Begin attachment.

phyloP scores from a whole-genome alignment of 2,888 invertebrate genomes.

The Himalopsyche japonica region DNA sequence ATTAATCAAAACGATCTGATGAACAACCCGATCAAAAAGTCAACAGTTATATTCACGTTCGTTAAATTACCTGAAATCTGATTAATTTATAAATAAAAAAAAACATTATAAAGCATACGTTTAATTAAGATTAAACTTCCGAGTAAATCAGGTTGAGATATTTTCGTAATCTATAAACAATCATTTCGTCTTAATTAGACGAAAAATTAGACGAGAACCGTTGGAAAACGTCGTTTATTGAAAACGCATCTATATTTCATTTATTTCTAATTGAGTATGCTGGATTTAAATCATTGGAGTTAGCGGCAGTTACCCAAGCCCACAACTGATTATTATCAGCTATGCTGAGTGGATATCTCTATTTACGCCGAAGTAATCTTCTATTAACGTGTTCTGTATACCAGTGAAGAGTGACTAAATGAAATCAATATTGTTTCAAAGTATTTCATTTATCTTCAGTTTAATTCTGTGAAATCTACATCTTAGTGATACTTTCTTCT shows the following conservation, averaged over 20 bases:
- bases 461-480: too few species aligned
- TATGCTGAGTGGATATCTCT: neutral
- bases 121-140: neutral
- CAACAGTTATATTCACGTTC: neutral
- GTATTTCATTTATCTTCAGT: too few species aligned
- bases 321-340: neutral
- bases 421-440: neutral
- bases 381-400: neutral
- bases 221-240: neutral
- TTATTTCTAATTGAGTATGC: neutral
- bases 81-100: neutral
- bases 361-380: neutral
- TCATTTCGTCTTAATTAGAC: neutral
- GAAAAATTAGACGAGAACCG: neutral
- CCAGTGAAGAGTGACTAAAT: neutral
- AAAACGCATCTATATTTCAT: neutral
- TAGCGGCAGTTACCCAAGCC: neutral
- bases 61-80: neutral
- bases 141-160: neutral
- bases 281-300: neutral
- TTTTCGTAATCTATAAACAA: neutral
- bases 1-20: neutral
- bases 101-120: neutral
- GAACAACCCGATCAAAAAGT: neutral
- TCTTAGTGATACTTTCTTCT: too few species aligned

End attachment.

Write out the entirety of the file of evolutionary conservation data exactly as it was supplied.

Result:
phyloP scores from a whole-genome alignment of 2,888 invertebrate genomes.

The Himalopsyche japonica region DNA sequence ATTAATCAAAACGATCTGATGAACAACCCGATCAAAAAGTCAACAGTTATATTCACGTTCGTTAAATTACCTGAAATCTGATTAATTTATAAATAAAAAAAAACATTATAAAGCATACGTTTAATTAAGATTAAACTTCCGAGTAAATCAGGTTGAGATATTTTCGTAATCTATAAACAATCATTTCGTCTTAATTAGACGAAAAATTAGACGAGAACCGTTGGAAAACGTCGTTTATTGAAAACGCATCTATATTTCATTTATTTCTAATTGAGTATGCTGGATTTAAATCATTGGAGTTAGCGGCAGTTACCCAAGCCCACAACTGATTATTATCAGCTATGCTGAGTGGATATCTCTATTTACGCCGAAGTAATCTTCTATTAACGTGTTCTGTATACCAGTGAAGAGTGACTAAATGAAATCAATATTGTTTCAAAGTATTTCATTTATCTTCAGTTTAATTCTGTGAAATCTACATCTTAGTGATACTTTCTTCT shows the following conservation, averaged over 20 bases:
- bases 461-480: too few species aligned
- TATGCTGAGTGGATATCTCT: neutral
- bases 121-140: neutral
- CAACAGTTATATTCACGTTC: neutral
- GTATTTCATTTATCTTCAGT: too few species aligned
- bases 321-340: neutral
- bases 421-440: neutral
- bases 381-400: neutral
- bases 221-240: neutral
- TTATTTCTAATTGAGTATGC: neutral
- bases 81-100: neutral
- bases 361-380: neutral
- TCATTTCGTCTTAATTAGAC: neutral
- GAAAAATTAGACGAGAACCG: neutral
- CCAGTGAAGAGTGACTAAAT: neutral
- AAAACGCATCTATATTTCAT: neutral
- TAGCGGCAGTTACCCAAGCC: neutral
- bases 61-80: neutral
- bases 141-160: neutral
- bases 281-300: neutral
- TTTTCGTAATCTATAAACAA: neutral
- bases 1-20: neutral
- bases 101-120: neutral
- GAACAACCCGATCAAAAAGT: neutral
- TCTTAGTGATACTTTCTTCT: too few species aligned